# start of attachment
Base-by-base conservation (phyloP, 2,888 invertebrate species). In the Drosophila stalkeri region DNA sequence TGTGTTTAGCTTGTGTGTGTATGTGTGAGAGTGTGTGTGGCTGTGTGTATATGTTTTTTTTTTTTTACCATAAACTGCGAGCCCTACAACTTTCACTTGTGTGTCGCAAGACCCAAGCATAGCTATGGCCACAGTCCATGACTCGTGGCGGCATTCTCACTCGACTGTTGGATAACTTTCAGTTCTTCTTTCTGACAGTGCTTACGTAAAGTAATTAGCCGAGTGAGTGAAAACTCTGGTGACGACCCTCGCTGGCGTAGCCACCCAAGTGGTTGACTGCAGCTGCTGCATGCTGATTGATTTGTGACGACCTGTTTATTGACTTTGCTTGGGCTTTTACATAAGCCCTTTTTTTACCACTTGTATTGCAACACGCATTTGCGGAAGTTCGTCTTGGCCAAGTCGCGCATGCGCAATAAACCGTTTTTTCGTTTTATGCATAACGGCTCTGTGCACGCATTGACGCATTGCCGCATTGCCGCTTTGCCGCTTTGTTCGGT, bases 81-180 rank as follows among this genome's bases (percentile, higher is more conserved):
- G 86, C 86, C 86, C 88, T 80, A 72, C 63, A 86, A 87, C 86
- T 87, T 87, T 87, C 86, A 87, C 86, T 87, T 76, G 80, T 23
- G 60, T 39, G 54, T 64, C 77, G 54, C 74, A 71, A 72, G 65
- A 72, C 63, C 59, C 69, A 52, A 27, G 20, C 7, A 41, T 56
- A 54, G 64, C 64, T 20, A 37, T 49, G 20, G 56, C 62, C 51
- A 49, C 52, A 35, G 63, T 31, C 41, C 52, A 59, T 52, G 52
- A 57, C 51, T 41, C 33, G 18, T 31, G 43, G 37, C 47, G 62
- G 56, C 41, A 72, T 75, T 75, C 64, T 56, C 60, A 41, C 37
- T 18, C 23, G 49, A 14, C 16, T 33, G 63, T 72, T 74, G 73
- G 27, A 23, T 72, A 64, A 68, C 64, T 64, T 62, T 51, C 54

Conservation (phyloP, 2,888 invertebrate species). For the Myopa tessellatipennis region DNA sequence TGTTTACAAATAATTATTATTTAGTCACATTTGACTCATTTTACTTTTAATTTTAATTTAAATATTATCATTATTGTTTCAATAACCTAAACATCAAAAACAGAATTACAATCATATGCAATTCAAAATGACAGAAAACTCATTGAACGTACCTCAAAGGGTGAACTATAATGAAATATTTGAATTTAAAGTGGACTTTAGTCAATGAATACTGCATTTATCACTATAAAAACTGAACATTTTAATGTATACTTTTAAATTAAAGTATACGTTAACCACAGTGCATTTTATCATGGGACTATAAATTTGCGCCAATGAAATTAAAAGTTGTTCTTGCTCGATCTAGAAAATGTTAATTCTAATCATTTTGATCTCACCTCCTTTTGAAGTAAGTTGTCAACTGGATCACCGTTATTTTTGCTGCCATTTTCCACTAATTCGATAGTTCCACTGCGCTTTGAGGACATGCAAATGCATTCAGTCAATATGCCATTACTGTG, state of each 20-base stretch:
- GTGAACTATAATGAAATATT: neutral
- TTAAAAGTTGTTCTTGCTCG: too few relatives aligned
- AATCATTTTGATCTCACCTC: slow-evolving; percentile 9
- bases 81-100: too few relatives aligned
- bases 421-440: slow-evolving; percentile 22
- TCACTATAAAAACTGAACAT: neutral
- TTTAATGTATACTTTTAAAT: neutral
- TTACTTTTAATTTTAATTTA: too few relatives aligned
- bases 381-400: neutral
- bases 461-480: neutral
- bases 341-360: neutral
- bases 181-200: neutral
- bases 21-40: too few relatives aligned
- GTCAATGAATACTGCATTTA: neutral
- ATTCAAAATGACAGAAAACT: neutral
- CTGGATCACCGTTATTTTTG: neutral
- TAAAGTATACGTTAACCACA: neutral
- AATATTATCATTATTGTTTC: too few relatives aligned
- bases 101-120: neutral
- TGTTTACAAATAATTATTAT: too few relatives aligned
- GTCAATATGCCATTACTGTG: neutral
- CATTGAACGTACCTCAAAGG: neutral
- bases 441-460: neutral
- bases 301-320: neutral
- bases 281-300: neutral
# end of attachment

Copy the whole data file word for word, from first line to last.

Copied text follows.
Base-by-base conservation (phyloP, 2,888 invertebrate species). In the Drosophila stalkeri region DNA sequence TGTGTTTAGCTTGTGTGTGTATGTGTGAGAGTGTGTGTGGCTGTGTGTATATGTTTTTTTTTTTTTACCATAAACTGCGAGCCCTACAACTTTCACTTGTGTGTCGCAAGACCCAAGCATAGCTATGGCCACAGTCCATGACTCGTGGCGGCATTCTCACTCGACTGTTGGATAACTTTCAGTTCTTCTTTCTGACAGTGCTTACGTAAAGTAATTAGCCGAGTGAGTGAAAACTCTGGTGACGACCCTCGCTGGCGTAGCCACCCAAGTGGTTGACTGCAGCTGCTGCATGCTGATTGATTTGTGACGACCTGTTTATTGACTTTGCTTGGGCTTTTACATAAGCCCTTTTTTTACCACTTGTATTGCAACACGCATTTGCGGAAGTTCGTCTTGGCCAAGTCGCGCATGCGCAATAAACCGTTTTTTCGTTTTATGCATAACGGCTCTGTGCACGCATTGACGCATTGCCGCATTGCCGCTTTGCCGCTTTGTTCGGT, bases 81-180 rank as follows among this genome's bases (percentile, higher is more conserved):
- G 86, C 86, C 86, C 88, T 80, A 72, C 63, A 86, A 87, C 86
- T 87, T 87, T 87, C 86, A 87, C 86, T 87, T 76, G 80, T 23
- G 60, T 39, G 54, T 64, C 77, G 54, C 74, A 71, A 72, G 65
- A 72, C 63, C 59, C 69, A 52, A 27, G 20, C 7, A 41, T 56
- A 54, G 64, C 64, T 20, A 37, T 49, G 20, G 56, C 62, C 51
- A 49, C 52, A 35, G 63, T 31, C 41, C 52, A 59, T 52, G 52
- A 57, C 51, T 41, C 33, G 18, T 31, G 43, G 37, C 47, G 62
- G 56, C 41, A 72, T 75, T 75, C 64, T 56, C 60, A 41, C 37
- T 18, C 23, G 49, A 14, C 16, T 33, G 63, T 72, T 74, G 73
- G 27, A 23, T 72, A 64, A 68, C 64, T 64, T 62, T 51, C 54

Conservation (phyloP, 2,888 invertebrate species). For the Myopa tessellatipennis region DNA sequence TGTTTACAAATAATTATTATTTAGTCACATTTGACTCATTTTACTTTTAATTTTAATTTAAATATTATCATTATTGTTTCAATAACCTAAACATCAAAAACAGAATTACAATCATATGCAATTCAAAATGACAGAAAACTCATTGAACGTACCTCAAAGGGTGAACTATAATGAAATATTTGAATTTAAAGTGGACTTTAGTCAATGAATACTGCATTTATCACTATAAAAACTGAACATTTTAATGTATACTTTTAAATTAAAGTATACGTTAACCACAGTGCATTTTATCATGGGACTATAAATTTGCGCCAATGAAATTAAAAGTTGTTCTTGCTCGATCTAGAAAATGTTAATTCTAATCATTTTGATCTCACCTCCTTTTGAAGTAAGTTGTCAACTGGATCACCGTTATTTTTGCTGCCATTTTCCACTAATTCGATAGTTCCACTGCGCTTTGAGGACATGCAAATGCATTCAGTCAATATGCCATTACTGTG, state of each 20-base stretch:
- GTGAACTATAATGAAATATT: neutral
- TTAAAAGTTGTTCTTGCTCG: too few relatives aligned
- AATCATTTTGATCTCACCTC: slow-evolving; percentile 9
- bases 81-100: too few relatives aligned
- bases 421-440: slow-evolving; percentile 22
- TCACTATAAAAACTGAACAT: neutral
- TTTAATGTATACTTTTAAAT: neutral
- TTACTTTTAATTTTAATTTA: too few relatives aligned
- bases 381-400: neutral
- bases 461-480: neutral
- bases 341-360: neutral
- bases 181-200: neutral
- bases 21-40: too few relatives aligned
- GTCAATGAATACTGCATTTA: neutral
- ATTCAAAATGACAGAAAACT: neutral
- CTGGATCACCGTTATTTTTG: neutral
- TAAAGTATACGTTAACCACA: neutral
- AATATTATCATTATTGTTTC: too few relatives aligned
- bases 101-120: neutral
- TGTTTACAAATAATTATTAT: too few relatives aligned
- GTCAATATGCCATTACTGTG: neutral
- CATTGAACGTACCTCAAAGG: neutral
- bases 441-460: neutral
- bases 301-320: neutral
- bases 281-300: neutral